As an artist from West Philadelphia, the intersectionality of my Blackness, queerness, and urban upbringing has profoundly influenced my music and perspective. It’s a unique point of view that reflects marginalized communities’ realities, struggles, and resilience. Through my music, I strive to challenge stereotypes, amplify voices, ignite social change, and unapologetically perpetuate joy. My identity occupies multiple spaces, and my music becomes a platform to navigate the intersections of these identities. The complexities of my experience inform my perspective. I am often told that “I don’t come across as queer,” or sometimes, because of the genres I blend that my music isn’t typical “Black music.” my response is always the same, I’m not typical, and my music is Black and Queer Af because I am Black and Queer AF, period.
In a world that often seeks to categorize and label individuals based on appearances, assumptions about identity can be dangerously misleading. As a masculine-of-center queer man, I understand the importance of challenging preconceived notions and the perils of judging someone’s identity at a glance. Many queer individuals encompass a broad spectrum of experiences, appearances, and expressions. Our identities are not confined to societal norms or stereotypes. It is crucial to recognize that queerness cannot be distilled into a single visual or auditory representation. To assume otherwise perpetuates the erasure of diverse experiences within our entire community.
It has been challenging for me to find my place in the music industry, but not for the reasons you may think. I spent years not necessarily in the closet but also not explicitly out. I always took issue with the fact that queer folks had to publicly announce their identities to the world in a way that straight folk didn’t. So I refused to. I had no problem with anyone knowing, but I would be vehemently against coming out. To me, it was my act of protest. But over time, I would look around and notice a missing piece to the puzzle. I didn’t see myself anywhere. I saw nothing reflecting my identity in music, fashion, and entertainment. I remember talking to a very close queer friend, and they told me, “You have to be that person you needed when you were a little queer boy”—that moment made me realize the importance of being open about my identity. Coming out publicly was a difficult decision, but it allowed me to be true to myself and to represent those who may feel unheard or unseen. It is essential to have representation and visibility for marginalized communities in all forms of media. I hope to continue positively influencing and advocating for queer individuals in music and beyond.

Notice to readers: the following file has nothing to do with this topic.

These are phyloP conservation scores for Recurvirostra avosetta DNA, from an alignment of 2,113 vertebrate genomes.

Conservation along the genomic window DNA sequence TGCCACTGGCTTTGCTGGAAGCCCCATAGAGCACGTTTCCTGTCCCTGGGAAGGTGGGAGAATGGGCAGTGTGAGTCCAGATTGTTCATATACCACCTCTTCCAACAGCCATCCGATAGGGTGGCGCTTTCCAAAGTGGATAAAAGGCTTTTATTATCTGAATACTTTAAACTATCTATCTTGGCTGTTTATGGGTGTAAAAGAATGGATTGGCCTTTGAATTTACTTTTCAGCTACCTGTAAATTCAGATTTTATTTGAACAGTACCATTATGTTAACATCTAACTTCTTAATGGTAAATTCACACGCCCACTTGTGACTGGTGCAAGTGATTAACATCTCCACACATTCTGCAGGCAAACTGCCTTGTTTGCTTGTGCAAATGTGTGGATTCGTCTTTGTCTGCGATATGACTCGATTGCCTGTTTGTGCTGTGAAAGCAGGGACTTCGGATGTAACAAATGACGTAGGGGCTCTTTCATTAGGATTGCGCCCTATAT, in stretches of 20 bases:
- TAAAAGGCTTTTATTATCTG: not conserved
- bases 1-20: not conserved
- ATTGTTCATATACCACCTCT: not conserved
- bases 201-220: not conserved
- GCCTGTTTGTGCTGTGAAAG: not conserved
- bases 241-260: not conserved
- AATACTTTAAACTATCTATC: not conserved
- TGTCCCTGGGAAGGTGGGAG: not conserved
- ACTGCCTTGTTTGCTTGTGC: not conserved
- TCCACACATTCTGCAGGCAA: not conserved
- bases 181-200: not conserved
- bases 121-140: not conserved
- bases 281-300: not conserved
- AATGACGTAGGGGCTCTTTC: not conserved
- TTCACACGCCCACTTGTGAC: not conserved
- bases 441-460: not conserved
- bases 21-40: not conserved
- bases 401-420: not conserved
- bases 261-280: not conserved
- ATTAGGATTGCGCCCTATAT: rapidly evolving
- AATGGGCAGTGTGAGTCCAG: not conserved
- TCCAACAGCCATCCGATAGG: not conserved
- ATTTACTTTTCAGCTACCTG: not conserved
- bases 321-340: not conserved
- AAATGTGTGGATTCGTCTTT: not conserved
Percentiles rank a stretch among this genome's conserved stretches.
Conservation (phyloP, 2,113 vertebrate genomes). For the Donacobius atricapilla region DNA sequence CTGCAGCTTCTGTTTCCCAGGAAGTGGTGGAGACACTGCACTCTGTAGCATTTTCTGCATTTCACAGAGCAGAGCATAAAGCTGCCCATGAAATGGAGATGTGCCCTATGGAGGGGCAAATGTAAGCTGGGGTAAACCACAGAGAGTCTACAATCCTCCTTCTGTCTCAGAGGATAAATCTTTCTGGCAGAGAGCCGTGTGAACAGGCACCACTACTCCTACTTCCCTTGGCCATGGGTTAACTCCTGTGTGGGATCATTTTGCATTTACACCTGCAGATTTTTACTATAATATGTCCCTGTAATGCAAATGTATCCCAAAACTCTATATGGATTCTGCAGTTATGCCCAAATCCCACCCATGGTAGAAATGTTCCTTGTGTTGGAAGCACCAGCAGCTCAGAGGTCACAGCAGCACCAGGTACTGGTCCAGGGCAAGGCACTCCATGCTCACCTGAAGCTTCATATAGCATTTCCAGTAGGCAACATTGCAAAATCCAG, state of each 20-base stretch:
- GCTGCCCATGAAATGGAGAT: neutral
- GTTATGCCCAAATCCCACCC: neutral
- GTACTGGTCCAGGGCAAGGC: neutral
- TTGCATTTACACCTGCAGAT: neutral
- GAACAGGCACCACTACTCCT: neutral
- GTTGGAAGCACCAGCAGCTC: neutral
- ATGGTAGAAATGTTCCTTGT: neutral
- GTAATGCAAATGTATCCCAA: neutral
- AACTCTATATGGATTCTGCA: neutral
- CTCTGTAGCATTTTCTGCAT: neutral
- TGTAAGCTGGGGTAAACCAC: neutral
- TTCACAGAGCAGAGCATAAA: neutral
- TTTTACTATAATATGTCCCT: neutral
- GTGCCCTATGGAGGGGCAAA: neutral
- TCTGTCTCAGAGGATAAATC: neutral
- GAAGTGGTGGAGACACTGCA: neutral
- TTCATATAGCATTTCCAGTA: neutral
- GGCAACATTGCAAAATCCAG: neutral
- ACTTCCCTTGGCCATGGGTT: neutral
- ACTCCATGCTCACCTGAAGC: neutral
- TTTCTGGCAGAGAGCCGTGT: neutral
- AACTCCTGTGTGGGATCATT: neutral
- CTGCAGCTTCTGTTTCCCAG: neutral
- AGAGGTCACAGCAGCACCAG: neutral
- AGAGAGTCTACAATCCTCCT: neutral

In conclusion, my Pride as a Black, queer individual is not a seasonal display but a continual celebration of my individuality and resilience.
While incredibly significant, Pride Month is a highlighted moment in a year-round journey. My work as an artist is an avenue of self-expression and a platform to challenge conventions, offer a distinct perspective, and advocate for the recognition and validation of diverse identities. It serves as a beacon of representation for those who feel unseen and unheard. I have grappled with my place in the music industry and society, experienced the frustrations of expectations and assumptions, and understood the power of being seen.
My journey has been marked by self-acceptance, liberation, and an unwavering determination to challenge systemic barriers. I stand proud as a queer person of color, unapologetically embracing my truth and using my voice to drive change. Ultimately, my pride isn’t just about self-affirmation but also about inspiring, empowering, and igniting change for the broader queer community and beyond. – Mike Taylor
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© Catie Laffoon